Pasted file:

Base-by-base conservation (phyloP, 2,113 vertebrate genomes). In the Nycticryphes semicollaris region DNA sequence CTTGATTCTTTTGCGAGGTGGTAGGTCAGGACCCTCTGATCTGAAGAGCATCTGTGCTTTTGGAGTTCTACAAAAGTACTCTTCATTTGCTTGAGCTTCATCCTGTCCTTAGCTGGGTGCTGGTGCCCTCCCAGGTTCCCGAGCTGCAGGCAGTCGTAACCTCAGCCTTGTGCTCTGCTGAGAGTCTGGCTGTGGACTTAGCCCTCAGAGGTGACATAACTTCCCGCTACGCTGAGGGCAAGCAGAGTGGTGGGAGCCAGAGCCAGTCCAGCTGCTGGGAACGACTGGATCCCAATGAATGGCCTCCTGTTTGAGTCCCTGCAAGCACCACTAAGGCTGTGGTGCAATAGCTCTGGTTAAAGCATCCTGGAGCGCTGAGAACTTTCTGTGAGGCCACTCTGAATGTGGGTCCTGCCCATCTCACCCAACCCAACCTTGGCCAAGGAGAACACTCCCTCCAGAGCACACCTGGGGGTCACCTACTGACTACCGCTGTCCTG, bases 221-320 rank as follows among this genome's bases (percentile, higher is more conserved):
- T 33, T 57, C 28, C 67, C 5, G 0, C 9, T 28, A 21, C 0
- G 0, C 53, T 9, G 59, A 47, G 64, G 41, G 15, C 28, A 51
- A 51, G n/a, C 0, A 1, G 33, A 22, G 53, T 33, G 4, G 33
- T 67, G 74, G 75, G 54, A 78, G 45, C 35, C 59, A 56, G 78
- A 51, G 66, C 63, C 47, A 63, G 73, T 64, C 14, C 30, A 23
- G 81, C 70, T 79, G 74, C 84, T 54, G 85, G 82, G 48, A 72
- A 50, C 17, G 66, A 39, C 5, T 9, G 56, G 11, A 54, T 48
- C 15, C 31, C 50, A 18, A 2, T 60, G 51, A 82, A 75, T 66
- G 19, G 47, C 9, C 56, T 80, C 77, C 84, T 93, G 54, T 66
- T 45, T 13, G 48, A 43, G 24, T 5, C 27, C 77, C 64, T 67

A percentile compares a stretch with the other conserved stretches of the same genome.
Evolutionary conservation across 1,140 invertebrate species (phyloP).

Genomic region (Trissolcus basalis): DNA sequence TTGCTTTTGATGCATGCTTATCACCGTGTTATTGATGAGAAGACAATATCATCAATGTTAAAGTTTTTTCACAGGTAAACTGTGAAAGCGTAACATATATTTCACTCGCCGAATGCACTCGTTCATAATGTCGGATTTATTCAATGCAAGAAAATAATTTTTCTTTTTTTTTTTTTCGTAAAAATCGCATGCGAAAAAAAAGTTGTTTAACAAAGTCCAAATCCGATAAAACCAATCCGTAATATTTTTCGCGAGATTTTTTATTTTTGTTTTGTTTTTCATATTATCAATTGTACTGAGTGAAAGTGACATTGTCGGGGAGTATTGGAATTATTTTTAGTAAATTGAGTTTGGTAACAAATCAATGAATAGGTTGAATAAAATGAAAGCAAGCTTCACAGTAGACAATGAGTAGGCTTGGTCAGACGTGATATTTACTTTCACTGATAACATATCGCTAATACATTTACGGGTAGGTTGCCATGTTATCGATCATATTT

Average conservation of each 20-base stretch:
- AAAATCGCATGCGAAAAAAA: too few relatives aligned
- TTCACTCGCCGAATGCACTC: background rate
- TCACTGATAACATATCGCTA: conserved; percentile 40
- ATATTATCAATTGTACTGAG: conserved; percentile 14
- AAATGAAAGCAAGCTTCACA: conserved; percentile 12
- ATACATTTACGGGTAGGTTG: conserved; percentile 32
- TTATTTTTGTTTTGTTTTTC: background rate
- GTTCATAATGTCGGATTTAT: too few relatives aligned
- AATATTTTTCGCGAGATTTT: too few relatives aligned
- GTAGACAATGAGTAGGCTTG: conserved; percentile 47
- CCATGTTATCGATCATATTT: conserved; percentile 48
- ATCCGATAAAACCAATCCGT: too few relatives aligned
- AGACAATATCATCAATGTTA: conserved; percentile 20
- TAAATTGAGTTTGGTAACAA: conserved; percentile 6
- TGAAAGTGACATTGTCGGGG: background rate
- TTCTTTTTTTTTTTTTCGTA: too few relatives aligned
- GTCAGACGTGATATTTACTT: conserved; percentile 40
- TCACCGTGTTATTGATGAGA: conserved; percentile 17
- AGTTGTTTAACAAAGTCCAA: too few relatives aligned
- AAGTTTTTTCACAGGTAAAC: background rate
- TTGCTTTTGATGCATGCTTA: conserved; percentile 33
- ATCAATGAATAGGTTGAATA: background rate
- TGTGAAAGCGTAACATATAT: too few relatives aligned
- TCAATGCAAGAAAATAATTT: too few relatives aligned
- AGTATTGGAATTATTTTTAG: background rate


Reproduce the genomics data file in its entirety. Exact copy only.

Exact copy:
Base-by-base conservation (phyloP, 2,113 vertebrate genomes). In the Nycticryphes semicollaris region DNA sequence CTTGATTCTTTTGCGAGGTGGTAGGTCAGGACCCTCTGATCTGAAGAGCATCTGTGCTTTTGGAGTTCTACAAAAGTACTCTTCATTTGCTTGAGCTTCATCCTGTCCTTAGCTGGGTGCTGGTGCCCTCCCAGGTTCCCGAGCTGCAGGCAGTCGTAACCTCAGCCTTGTGCTCTGCTGAGAGTCTGGCTGTGGACTTAGCCCTCAGAGGTGACATAACTTCCCGCTACGCTGAGGGCAAGCAGAGTGGTGGGAGCCAGAGCCAGTCCAGCTGCTGGGAACGACTGGATCCCAATGAATGGCCTCCTGTTTGAGTCCCTGCAAGCACCACTAAGGCTGTGGTGCAATAGCTCTGGTTAAAGCATCCTGGAGCGCTGAGAACTTTCTGTGAGGCCACTCTGAATGTGGGTCCTGCCCATCTCACCCAACCCAACCTTGGCCAAGGAGAACACTCCCTCCAGAGCACACCTGGGGGTCACCTACTGACTACCGCTGTCCTG, bases 221-320 rank as follows among this genome's bases (percentile, higher is more conserved):
- T 33, T 57, C 28, C 67, C 5, G 0, C 9, T 28, A 21, C 0
- G 0, C 53, T 9, G 59, A 47, G 64, G 41, G 15, C 28, A 51
- A 51, G n/a, C 0, A 1, G 33, A 22, G 53, T 33, G 4, G 33
- T 67, G 74, G 75, G 54, A 78, G 45, C 35, C 59, A 56, G 78
- A 51, G 66, C 63, C 47, A 63, G 73, T 64, C 14, C 30, A 23
- G 81, C 70, T 79, G 74, C 84, T 54, G 85, G 82, G 48, A 72
- A 50, C 17, G 66, A 39, C 5, T 9, G 56, G 11, A 54, T 48
- C 15, C 31, C 50, A 18, A 2, T 60, G 51, A 82, A 75, T 66
- G 19, G 47, C 9, C 56, T 80, C 77, C 84, T 93, G 54, T 66
- T 45, T 13, G 48, A 43, G 24, T 5, C 27, C 77, C 64, T 67

A percentile compares a stretch with the other conserved stretches of the same genome.
Evolutionary conservation across 1,140 invertebrate species (phyloP).

Genomic region (Trissolcus basalis): DNA sequence TTGCTTTTGATGCATGCTTATCACCGTGTTATTGATGAGAAGACAATATCATCAATGTTAAAGTTTTTTCACAGGTAAACTGTGAAAGCGTAACATATATTTCACTCGCCGAATGCACTCGTTCATAATGTCGGATTTATTCAATGCAAGAAAATAATTTTTCTTTTTTTTTTTTTCGTAAAAATCGCATGCGAAAAAAAAGTTGTTTAACAAAGTCCAAATCCGATAAAACCAATCCGTAATATTTTTCGCGAGATTTTTTATTTTTGTTTTGTTTTTCATATTATCAATTGTACTGAGTGAAAGTGACATTGTCGGGGAGTATTGGAATTATTTTTAGTAAATTGAGTTTGGTAACAAATCAATGAATAGGTTGAATAAAATGAAAGCAAGCTTCACAGTAGACAATGAGTAGGCTTGGTCAGACGTGATATTTACTTTCACTGATAACATATCGCTAATACATTTACGGGTAGGTTGCCATGTTATCGATCATATTT

Average conservation of each 20-base stretch:
- AAAATCGCATGCGAAAAAAA: too few relatives aligned
- TTCACTCGCCGAATGCACTC: background rate
- TCACTGATAACATATCGCTA: conserved; percentile 40
- ATATTATCAATTGTACTGAG: conserved; percentile 14
- AAATGAAAGCAAGCTTCACA: conserved; percentile 12
- ATACATTTACGGGTAGGTTG: conserved; percentile 32
- TTATTTTTGTTTTGTTTTTC: background rate
- GTTCATAATGTCGGATTTAT: too few relatives aligned
- AATATTTTTCGCGAGATTTT: too few relatives aligned
- GTAGACAATGAGTAGGCTTG: conserved; percentile 47
- CCATGTTATCGATCATATTT: conserved; percentile 48
- ATCCGATAAAACCAATCCGT: too few relatives aligned
- AGACAATATCATCAATGTTA: conserved; percentile 20
- TAAATTGAGTTTGGTAACAA: conserved; percentile 6
- TGAAAGTGACATTGTCGGGG: background rate
- TTCTTTTTTTTTTTTTCGTA: too few relatives aligned
- GTCAGACGTGATATTTACTT: conserved; percentile 40
- TCACCGTGTTATTGATGAGA: conserved; percentile 17
- AGTTGTTTAACAAAGTCCAA: too few relatives aligned
- AAGTTTTTTCACAGGTAAAC: background rate
- TTGCTTTTGATGCATGCTTA: conserved; percentile 33
- ATCAATGAATAGGTTGAATA: background rate
- TGTGAAAGCGTAACATATAT: too few relatives aligned
- TCAATGCAAGAAAATAATTT: too few relatives aligned
- AGTATTGGAATTATTTTTAG: background rate